“Allowing a broader public to visualize scientific phenomena and results makes it possible for them to act as researchers themselves. We allow visitors to investigate the same data that the researchers have used. This creates incredible possibilities for new ways to communicate knowledge, to stimulate interest, and to engage others. It’s an awesome experience — watching the next generation of young researchers be inspired by our technology,” says Anders Ynnerman.

Training computers to differentiate between people

This conundrum occurs in a wide range of environments from the bibliographic — which Anna Hernandez authored a specific study? — to the law enforcement — which Robert Jones is attempting to board an airplane flight?

Two computer scientists from the School of Science at Indiana University-Purdue University Indianapolis and a Purdue University doctoral student have developed a novel-machine learning method to provide better solutions to this perplexing problem. They report that the new method is an improvement on currently existing approaches of name disambiguation because the IUPUI method works on streaming data that enables the identification of previously unencountered John Smiths, Maria Garcias, Wei Zhangs and Omar Alis.

Existing methods can disambiguate an individual only if the person’s records are present in machine-learning training data, whereas the new method can perform non-exhaustive classification so that it can detect the fact that a new record which appears in streaming data actually belongs to a fourth John Smith, even if the training data has records of only three different John Smiths. “Non-exhaustiveness” is a very important aspect for name disambiguation because training data can never be exhaustive, because it is impossible to include records of all living John Smiths.

“Bayesian Non-Exhaustive Classification — A Case Study: Online Name Disambiguation using Temporal Record Streams” by Baichuan Zhang, Murat Dundar and Mohammad al Hasan is published in Proceedings of the 25th International Conference on Information and Knowledge Management. Zhang is a Purdue graduate student. Dundar and Hasan are IUPUI associate professors of computer science and experts in machine learning.

“We looked at a problem applicable to scientific bibliographies using features like keywords, and co-authors, but our disambiguation work has many other real-life applications — in the security field, for example,” said Hasan, who led the study. “We can teach the computer to recognize names and disambiguate information accumulated from a variety of sources — Facebook, Twitter and blog posts, public records and other documents — by collecting features such as Facebook friends and keywords from people’s posts using the identical algorithm. Our proposed method is scalable and will be able to group records belonging to a unique person even if thousands of people have the same name, an extremely complicated task.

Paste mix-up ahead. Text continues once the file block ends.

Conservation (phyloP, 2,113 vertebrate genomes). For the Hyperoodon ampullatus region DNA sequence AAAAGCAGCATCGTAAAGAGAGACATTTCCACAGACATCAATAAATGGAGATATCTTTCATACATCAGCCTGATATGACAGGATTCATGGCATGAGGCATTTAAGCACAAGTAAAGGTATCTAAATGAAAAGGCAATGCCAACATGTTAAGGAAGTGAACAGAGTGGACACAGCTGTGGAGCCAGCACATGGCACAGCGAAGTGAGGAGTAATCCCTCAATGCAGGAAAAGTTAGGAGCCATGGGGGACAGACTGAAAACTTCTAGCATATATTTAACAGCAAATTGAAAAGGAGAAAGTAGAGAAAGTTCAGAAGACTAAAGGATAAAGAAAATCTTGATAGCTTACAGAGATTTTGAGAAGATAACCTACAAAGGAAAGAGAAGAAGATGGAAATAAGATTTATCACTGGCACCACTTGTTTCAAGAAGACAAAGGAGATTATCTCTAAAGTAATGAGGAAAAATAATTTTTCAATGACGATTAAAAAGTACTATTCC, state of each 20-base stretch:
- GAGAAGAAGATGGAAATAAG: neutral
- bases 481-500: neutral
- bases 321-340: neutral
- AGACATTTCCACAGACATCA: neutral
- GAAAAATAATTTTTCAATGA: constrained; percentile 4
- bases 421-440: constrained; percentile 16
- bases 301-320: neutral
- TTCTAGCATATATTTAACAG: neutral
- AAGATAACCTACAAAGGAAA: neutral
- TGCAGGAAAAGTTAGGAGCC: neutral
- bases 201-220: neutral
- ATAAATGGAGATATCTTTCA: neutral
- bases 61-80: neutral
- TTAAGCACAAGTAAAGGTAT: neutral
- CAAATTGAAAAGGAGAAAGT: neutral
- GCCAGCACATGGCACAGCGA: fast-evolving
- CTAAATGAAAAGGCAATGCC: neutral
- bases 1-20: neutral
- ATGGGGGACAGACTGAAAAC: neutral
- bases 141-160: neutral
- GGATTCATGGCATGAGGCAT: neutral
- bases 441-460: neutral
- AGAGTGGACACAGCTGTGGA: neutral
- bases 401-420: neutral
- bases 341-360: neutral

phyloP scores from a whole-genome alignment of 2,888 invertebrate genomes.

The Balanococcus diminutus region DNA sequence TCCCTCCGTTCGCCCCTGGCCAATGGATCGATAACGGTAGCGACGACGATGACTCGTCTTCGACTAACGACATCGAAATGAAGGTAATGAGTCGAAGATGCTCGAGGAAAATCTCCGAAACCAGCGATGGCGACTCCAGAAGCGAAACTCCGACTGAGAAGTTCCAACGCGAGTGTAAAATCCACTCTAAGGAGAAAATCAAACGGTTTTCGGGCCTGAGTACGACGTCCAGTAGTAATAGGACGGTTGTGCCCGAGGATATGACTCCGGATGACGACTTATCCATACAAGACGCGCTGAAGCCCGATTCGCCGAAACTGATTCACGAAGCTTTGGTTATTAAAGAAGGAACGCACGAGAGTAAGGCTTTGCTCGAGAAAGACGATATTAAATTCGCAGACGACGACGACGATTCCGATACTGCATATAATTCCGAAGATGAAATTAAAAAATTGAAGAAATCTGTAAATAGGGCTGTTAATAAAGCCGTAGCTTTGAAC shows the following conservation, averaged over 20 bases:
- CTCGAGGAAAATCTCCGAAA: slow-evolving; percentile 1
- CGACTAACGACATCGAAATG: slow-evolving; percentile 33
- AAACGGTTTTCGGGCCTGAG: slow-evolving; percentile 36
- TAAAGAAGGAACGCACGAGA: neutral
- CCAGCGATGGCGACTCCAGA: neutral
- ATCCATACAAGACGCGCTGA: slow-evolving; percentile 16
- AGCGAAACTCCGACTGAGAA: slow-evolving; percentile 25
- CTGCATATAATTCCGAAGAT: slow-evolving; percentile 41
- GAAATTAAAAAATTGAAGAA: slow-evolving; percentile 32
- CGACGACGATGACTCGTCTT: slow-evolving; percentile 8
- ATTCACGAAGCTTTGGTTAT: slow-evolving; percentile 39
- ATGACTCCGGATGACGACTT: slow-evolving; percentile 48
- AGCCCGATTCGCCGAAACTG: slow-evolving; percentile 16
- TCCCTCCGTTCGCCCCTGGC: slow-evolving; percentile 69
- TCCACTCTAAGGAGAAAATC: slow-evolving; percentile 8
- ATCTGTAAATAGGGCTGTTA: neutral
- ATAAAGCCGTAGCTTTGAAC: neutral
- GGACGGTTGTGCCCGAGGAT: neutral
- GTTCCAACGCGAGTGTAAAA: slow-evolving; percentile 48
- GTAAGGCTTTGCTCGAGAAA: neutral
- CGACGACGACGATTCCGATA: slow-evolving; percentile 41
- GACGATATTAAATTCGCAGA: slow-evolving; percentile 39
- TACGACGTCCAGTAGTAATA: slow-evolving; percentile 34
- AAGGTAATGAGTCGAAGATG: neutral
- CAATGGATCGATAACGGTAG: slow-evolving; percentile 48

“Our innovative machine-learning model can perform name disambiguation in an online setting instantaneously and, importantly, in a non-exhaustive fashion,” Hasan said. ” Our method grows and changes when new persons appear, enabling us to recognize the ever-growing number of individuals whose records were not previously encountered. Also, some names are more common than others, so the number of individuals sharing that name grows faster than other names. While working in non-exhaustive setting, our model automatically detects such names and adjusts the model parameters accordingly.”

Machine learning employs algorithms — sets of steps — to train computers to classify records belonging to different classes. Algorithms are developed to review data, to learn patterns or features from the data, and to enable the computer to learn a model that encodes the relationship between patterns and classes so that future records can be correctly classified. In the new study, for a given name value, computers were “trained” by using records of different individuals with that name to build a model that distinguishes between individuals with that name, even individuals about whom information had not been included in the training data previously provided to the computer.

“Features” are bits of information with some degree of predictive power to define a specific individual. The researchers focused on three types of features:

  1. Relational or association features to reveal persons with whom an individual is associated: for example, relatives, friends, and colleagues
  2. Text features, such as keywords in documents: for example, repeated use of sports- culinary-, or terrorism-associated keywords
  3. Venue features: for example, institutions, memberships or events with which an individual is currently or was formerly associated

The study was funded by the National Science Foundation through CAREER awards to Hasan and Dundar in 2012 and 2013, respectively.

The researchers hope to continue this line of inquiry, scaling up with the support of enhanced technologies, including distributed computing platforms.